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The year in local film, so far April 16, 2007

Posted by grhomeboy in Movies Life Greek.

Greek cinema production may lack blockbuster success, yet manages to say some interesting things

The Greek film industry may not have produced any million-ticket blockbuster this past couple of years, or a film phenomenon that caused crowds to flock to the theaters. It has, however, displayed new strengths with daring and a sense of questioning and introduced unconventional films and new directors with an experimental bent willing to hold a dialogue with paradoxes and doing so with humor and sensitivity. In their quest for a new cinematic idiom, these new directors did not try to hide their lack of experience, their fixations or the quandaries they faced.

Yiannis Economides, Alexandros Voulgaris and Giorgos Lanthimos are three diverse filmmakers who are captives to reality, or who hold reality captive, and who each react in their own very particular way. Economides took a head-on approach in “Soul Kicking,” Voulgaris sough refuge in fantasy with “Pink” and Lanthimos took the path of avant-garde experimentation in “Kinetta.” All three have been the talk of the town at one point or another and the year is still less than halfway through, with an anticipated arrival, Dimitris Koutsiabasakos’s “The Guardian’s Son” opening at theaters last week.

What were the main characteristics of the industry’s output in 2006-2007? There was plenty to impress and discernible trends, but also quite a few bumps in the road. Distribution proved difficult for the young and daring. Economides, for example, found just one venue at which to screen his film, the Mikrokosmos theater, while Lanthimos had to turn to alternative spaces such as bar-restaurants to show his films. Voulgaris found distribution, but the fact that his film failed to sell tickets means that it was moved out of the theaters very quickly.

Along with these up-and-coming directors, the year also saw seasoned directors coming up with new work. Directors now in their 40s and 50s, the main “corpus” of Greek cinema, made a dynamic appearance: Sotiris Goritsas, Katerina Evangelakou, Angeliki Antoniou and Costas Kapakas led the way. There is little in common between these filmmakers, at least in terms of the mood they evoke. Kapakas went down memory lane in his nostalgic “Uranya” in an attempt to repeat the success of “Peppermint,” but this time around, flowery writing and trite characters replaced the freshness and humor of his earlier endeavor.

In “Eduart,” Antoniou went for big-budget gloss. The production was topnotch in terms of quality, it was a joint Greek-German effort, directed by someone with a clear, strong perspective, yet it failed to breathe a certain vitality into the story. It was a dark tale approached in a very rational manner. Evangelakou in “False Alarm” and Goritsas in “Friends” drew their inspiration from modern Greek society. Their heroes have unsettled scores with the past, suffer from unhealed wounds and toil under contemporary realities. Using different approaches, they both created a sensitive record, Evangelakou more successfully, of what surrounds us and defines us, offering parallel versions of Greece today.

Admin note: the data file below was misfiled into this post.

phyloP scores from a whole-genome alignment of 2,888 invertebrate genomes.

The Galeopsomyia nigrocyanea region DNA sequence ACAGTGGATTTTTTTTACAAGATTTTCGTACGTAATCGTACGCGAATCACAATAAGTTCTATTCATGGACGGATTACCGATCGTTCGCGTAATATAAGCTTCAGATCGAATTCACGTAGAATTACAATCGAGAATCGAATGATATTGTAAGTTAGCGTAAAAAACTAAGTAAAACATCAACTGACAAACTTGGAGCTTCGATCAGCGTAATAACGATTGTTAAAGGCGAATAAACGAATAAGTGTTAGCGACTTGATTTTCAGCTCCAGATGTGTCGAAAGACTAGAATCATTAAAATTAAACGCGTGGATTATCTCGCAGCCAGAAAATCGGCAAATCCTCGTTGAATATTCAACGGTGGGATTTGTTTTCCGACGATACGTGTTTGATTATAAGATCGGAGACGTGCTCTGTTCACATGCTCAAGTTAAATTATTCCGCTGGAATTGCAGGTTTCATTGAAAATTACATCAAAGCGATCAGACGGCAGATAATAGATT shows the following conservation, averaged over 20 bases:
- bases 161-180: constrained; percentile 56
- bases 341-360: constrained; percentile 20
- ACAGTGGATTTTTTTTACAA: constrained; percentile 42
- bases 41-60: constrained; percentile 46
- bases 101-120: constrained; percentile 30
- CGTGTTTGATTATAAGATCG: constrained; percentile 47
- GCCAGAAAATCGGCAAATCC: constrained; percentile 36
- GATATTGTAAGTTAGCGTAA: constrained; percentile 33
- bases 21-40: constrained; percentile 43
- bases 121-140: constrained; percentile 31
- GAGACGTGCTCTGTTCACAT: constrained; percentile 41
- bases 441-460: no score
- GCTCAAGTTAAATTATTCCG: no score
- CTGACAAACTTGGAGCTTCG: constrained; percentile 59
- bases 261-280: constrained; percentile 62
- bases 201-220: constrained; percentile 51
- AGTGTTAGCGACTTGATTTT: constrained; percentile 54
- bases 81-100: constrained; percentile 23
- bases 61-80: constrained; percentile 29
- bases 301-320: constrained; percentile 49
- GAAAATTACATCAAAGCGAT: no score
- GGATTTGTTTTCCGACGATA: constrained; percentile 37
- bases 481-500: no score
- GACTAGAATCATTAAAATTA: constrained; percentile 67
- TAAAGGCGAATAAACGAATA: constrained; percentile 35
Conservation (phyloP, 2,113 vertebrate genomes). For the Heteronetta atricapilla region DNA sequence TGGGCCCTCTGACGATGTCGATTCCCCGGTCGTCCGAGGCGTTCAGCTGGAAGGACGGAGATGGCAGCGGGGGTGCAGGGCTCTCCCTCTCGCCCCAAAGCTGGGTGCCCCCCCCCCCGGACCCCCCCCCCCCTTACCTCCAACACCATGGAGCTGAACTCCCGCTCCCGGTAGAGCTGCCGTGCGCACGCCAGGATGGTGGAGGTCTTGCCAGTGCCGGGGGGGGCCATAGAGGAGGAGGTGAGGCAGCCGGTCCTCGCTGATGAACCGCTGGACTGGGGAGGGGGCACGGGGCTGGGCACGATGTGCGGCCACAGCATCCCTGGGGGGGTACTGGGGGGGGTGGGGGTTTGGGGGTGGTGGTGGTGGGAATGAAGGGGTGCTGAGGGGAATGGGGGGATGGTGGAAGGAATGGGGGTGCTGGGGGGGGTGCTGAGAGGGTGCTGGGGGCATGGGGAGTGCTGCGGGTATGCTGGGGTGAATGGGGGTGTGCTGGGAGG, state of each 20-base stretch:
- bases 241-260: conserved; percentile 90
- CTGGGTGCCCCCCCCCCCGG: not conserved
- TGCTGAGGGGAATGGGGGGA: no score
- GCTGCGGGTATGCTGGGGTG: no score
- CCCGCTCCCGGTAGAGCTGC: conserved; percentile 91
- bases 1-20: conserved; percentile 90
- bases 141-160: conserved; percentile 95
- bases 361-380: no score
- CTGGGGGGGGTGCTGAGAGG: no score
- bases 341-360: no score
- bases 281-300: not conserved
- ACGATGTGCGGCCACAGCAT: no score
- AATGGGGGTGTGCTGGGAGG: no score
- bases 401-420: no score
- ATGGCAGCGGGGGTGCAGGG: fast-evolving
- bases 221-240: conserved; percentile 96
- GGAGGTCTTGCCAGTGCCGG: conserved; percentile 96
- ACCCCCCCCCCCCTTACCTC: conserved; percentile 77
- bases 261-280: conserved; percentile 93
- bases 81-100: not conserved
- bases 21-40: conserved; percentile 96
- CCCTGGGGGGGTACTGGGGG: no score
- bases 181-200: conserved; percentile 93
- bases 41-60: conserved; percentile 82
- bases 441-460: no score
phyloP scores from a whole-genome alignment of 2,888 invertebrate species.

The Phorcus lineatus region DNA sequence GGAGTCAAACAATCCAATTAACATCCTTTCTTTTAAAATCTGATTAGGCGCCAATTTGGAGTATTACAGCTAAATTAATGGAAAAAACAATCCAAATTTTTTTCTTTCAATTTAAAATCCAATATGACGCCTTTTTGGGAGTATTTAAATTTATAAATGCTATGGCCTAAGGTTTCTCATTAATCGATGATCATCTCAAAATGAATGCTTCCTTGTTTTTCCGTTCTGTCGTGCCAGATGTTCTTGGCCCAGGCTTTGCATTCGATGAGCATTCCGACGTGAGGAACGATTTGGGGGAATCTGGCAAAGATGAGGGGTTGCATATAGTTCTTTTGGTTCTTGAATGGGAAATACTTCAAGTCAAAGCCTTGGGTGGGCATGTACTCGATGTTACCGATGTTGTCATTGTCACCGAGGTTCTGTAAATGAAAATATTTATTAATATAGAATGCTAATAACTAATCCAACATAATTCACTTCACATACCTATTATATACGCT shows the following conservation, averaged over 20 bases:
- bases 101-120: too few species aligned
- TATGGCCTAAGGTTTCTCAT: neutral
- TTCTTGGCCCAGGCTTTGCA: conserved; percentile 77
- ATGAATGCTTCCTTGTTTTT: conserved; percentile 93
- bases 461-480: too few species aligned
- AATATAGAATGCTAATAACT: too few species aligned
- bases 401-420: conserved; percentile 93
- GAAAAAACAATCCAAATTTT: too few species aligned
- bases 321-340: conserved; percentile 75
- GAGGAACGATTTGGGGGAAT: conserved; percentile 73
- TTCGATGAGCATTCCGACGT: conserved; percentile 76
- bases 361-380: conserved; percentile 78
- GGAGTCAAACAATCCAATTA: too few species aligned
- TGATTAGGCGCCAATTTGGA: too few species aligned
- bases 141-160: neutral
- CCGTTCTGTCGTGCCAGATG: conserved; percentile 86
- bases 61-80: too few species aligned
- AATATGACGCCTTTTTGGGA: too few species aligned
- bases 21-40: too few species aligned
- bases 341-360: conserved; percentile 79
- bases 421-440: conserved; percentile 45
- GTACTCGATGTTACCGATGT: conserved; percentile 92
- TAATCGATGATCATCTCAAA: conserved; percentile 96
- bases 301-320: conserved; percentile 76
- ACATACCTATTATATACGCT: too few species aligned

Documentary film this year was represented by Kimonas Tsakiris’s “Sugartown.” Seven men from the small village of Zacharo set off for Russia in search of brides. A veil for human trafficking or a take on life in the Greek provinces? The director observes the journey, the main characters and their points of view. The result was somewhat questionable but it did score points with the public. On the flipside of the coin, commercial cinema today is all about TV-speak. All three productions that managed to make box-office hits, “Straight Story,” “Another 5 Minutes” and “A Bee in August”, were successful comedies to varying degrees, aimed at the multiplex teenage crowd and featuring popular television actors. These familiar faces used lightweight recipes for communicating run-of-the-mill themes, infidelity, love, intrigue, effectively recycling television fare.

Greek cinema may have lost, as it has in the past and will probably keep doing in the future, the box-office battle, but it did gain a fresh infusion of interesting writing that spoke to the public, and an audience that is willing to discover and support Greek film, that will not merely rest at conventional market rules.

It greatest gain however was a handful of new faces: Actors such as Errikos Litsis, Vangelis Mourikis, Maria Kehayioglou, Maria Nafpliotou, Alexia Kaltsiki and Costas Xikominos appeared in very different kinds of films but left their mark with strong performances in highly demanding roles.

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